or deliverables and for there to be additional payments upon completion of the project. Compensation is often related to whether the development firm will be providing any ongoing maintenance or support services, upgrades, training or the like. Generally speaking, the longer the warranty period, the more compensation the software firm will demand. Obviously, the customer wants to obtain as much value as it can for the least amount of money.

4. Written specifications and change order process. It is critical in any software development project that the parties develop a set of written specifications against which the performance of the software can be judged. In addition, software firms need to protect themselves against customers who demand greater or different functionality than initially agreed upon, and customers need to allow themselves some flexibility to deviate from the initial specifications. That is accomplished by including a change order process in the contract. The software firm is obligated to deliver an application that will perform according to the written specifications. If the customer desires functionality that is not included in the specifications, then the customer must submit a written change request to the development firm. Typically, the development firm will assess the change request and inform the customer as to the effect that implementation of the request will have on both timing and cost. The customer can then decide whether to approve implementation of the request or to live without it. Without a written change request process to which both parties adhere, software firms can get buried in scope creep, and customers can end up with an application that does not suit their needs.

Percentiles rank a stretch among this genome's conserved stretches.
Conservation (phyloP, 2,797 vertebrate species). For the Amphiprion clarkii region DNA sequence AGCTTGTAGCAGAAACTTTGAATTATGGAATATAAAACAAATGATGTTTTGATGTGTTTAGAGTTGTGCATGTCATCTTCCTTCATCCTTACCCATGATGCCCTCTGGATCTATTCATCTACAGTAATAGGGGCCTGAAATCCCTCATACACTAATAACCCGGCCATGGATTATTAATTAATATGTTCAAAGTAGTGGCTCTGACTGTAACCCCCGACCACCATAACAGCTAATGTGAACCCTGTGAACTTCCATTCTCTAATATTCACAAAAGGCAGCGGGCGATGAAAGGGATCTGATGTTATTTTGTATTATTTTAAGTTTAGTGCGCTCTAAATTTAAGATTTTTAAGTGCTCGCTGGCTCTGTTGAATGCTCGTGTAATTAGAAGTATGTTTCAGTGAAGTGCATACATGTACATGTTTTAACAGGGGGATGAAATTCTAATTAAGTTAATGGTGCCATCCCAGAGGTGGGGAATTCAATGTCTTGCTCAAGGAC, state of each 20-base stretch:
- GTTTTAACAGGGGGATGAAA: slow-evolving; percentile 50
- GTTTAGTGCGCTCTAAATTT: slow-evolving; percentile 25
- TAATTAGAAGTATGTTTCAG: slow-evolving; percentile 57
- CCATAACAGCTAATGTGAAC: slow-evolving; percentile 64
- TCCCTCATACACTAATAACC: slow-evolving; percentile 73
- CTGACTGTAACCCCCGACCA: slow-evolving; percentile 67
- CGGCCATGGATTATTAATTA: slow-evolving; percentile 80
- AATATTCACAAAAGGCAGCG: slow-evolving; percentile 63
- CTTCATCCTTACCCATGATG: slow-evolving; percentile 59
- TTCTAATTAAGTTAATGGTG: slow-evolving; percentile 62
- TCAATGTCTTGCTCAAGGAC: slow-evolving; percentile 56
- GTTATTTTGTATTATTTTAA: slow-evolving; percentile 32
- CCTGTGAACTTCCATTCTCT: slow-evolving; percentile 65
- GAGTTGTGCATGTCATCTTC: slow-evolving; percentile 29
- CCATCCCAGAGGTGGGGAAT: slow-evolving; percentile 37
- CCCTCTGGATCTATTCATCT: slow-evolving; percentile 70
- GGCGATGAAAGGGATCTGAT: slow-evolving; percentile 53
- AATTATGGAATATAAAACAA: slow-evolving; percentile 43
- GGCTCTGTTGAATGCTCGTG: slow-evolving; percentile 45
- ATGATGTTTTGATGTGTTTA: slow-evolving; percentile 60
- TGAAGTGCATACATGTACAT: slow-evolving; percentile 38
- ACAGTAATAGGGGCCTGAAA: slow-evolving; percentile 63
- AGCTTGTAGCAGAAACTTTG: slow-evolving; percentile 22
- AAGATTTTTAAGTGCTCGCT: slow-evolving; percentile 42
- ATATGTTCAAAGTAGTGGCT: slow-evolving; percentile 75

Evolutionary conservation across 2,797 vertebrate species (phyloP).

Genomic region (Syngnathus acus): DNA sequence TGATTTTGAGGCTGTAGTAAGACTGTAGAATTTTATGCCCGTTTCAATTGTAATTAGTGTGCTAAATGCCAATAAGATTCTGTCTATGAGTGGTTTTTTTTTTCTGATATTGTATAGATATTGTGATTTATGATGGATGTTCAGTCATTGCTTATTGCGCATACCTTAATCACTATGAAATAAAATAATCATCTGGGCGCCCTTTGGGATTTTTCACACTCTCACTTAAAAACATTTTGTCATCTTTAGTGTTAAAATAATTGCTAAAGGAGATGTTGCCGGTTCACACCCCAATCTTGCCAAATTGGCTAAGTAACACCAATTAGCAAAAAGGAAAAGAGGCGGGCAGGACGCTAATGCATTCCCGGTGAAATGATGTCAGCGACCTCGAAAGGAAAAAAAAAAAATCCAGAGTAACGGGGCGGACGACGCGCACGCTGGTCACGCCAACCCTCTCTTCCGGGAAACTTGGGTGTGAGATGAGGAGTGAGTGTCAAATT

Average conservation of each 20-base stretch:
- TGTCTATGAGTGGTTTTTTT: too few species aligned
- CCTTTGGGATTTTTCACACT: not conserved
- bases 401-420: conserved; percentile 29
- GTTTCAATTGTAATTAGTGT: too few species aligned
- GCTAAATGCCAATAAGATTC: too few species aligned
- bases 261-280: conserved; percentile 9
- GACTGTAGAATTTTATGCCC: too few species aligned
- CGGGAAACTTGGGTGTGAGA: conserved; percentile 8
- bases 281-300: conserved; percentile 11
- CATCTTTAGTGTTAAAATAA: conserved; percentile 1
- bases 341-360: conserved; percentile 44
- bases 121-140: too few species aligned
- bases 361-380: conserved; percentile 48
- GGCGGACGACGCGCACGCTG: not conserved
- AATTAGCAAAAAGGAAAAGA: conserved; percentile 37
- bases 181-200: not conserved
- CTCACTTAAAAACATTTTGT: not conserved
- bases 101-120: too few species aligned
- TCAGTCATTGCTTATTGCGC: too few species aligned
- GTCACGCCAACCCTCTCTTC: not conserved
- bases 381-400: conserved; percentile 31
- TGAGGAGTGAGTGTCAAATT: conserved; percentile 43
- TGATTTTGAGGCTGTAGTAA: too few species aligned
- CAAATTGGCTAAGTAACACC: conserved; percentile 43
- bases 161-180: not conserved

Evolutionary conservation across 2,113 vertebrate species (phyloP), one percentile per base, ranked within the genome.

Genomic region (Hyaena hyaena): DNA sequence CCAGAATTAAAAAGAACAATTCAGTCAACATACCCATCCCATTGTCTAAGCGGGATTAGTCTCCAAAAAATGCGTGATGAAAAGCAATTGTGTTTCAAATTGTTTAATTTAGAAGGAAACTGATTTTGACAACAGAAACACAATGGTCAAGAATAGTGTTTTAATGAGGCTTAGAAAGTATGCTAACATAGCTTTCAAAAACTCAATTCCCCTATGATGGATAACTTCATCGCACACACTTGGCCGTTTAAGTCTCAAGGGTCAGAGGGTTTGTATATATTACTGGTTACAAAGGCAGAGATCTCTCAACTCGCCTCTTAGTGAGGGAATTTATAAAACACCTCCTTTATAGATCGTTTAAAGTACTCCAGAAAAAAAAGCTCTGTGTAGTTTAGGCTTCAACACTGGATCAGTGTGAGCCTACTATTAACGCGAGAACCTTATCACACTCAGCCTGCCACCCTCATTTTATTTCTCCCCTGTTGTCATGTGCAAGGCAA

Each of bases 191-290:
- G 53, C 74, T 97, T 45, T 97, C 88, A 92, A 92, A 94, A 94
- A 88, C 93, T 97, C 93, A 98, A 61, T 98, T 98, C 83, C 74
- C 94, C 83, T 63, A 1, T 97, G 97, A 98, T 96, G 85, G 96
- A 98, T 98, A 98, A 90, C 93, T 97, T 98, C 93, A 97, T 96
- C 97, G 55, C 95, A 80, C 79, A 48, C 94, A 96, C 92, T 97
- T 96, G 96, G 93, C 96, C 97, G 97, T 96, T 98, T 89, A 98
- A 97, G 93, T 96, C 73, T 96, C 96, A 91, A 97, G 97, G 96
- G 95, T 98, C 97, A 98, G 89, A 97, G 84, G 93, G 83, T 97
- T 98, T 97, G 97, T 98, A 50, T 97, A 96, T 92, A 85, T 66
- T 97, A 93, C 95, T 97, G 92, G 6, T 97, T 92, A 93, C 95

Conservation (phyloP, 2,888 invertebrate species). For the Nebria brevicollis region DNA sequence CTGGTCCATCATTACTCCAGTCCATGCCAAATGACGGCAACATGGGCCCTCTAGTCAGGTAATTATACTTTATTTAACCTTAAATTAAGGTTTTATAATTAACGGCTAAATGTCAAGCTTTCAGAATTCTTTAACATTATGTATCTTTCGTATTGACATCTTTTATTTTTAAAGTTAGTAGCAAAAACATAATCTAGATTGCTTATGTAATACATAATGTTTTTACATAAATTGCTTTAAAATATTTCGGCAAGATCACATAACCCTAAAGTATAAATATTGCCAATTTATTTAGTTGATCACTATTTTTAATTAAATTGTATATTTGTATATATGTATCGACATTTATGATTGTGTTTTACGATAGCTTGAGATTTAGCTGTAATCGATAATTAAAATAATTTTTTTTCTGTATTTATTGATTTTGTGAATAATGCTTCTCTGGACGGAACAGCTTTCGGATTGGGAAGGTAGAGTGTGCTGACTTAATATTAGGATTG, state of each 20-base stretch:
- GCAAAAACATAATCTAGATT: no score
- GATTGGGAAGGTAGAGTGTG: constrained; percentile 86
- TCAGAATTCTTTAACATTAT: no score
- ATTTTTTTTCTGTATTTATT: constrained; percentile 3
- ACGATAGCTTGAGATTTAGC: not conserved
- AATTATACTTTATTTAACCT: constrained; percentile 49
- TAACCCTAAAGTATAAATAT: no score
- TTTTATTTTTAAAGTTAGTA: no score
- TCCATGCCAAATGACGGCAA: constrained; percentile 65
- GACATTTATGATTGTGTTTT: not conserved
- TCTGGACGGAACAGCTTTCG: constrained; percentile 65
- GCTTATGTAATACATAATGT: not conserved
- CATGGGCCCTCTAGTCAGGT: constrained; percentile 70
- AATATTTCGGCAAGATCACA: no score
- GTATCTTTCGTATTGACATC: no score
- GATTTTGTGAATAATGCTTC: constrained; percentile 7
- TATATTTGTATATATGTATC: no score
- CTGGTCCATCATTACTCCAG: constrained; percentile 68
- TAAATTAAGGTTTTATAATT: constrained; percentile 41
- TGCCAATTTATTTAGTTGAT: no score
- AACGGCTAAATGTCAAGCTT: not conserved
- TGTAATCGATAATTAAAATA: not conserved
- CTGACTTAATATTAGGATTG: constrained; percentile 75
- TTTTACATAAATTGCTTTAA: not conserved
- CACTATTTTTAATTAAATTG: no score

5. Access to source code. In an exclusive license situation, an issue that frequently arises is whether the customer will have access to the source code. Even with an exclusive license, the software firm may be reluctant to give up its code. This issue can be resolved in a number of different ways, often depending upon the relative bargaining strength of the parties. In some situations, the source code will be delivered to the customer as it is developed, but in others, the source code will be placed in escrow and released only upon the occurrence of certain events. These events may include the insolvency or cessation of business on the part of the software firm, material breach of the agreement by the software firm, or the death, resignation or unavailability of certain key players.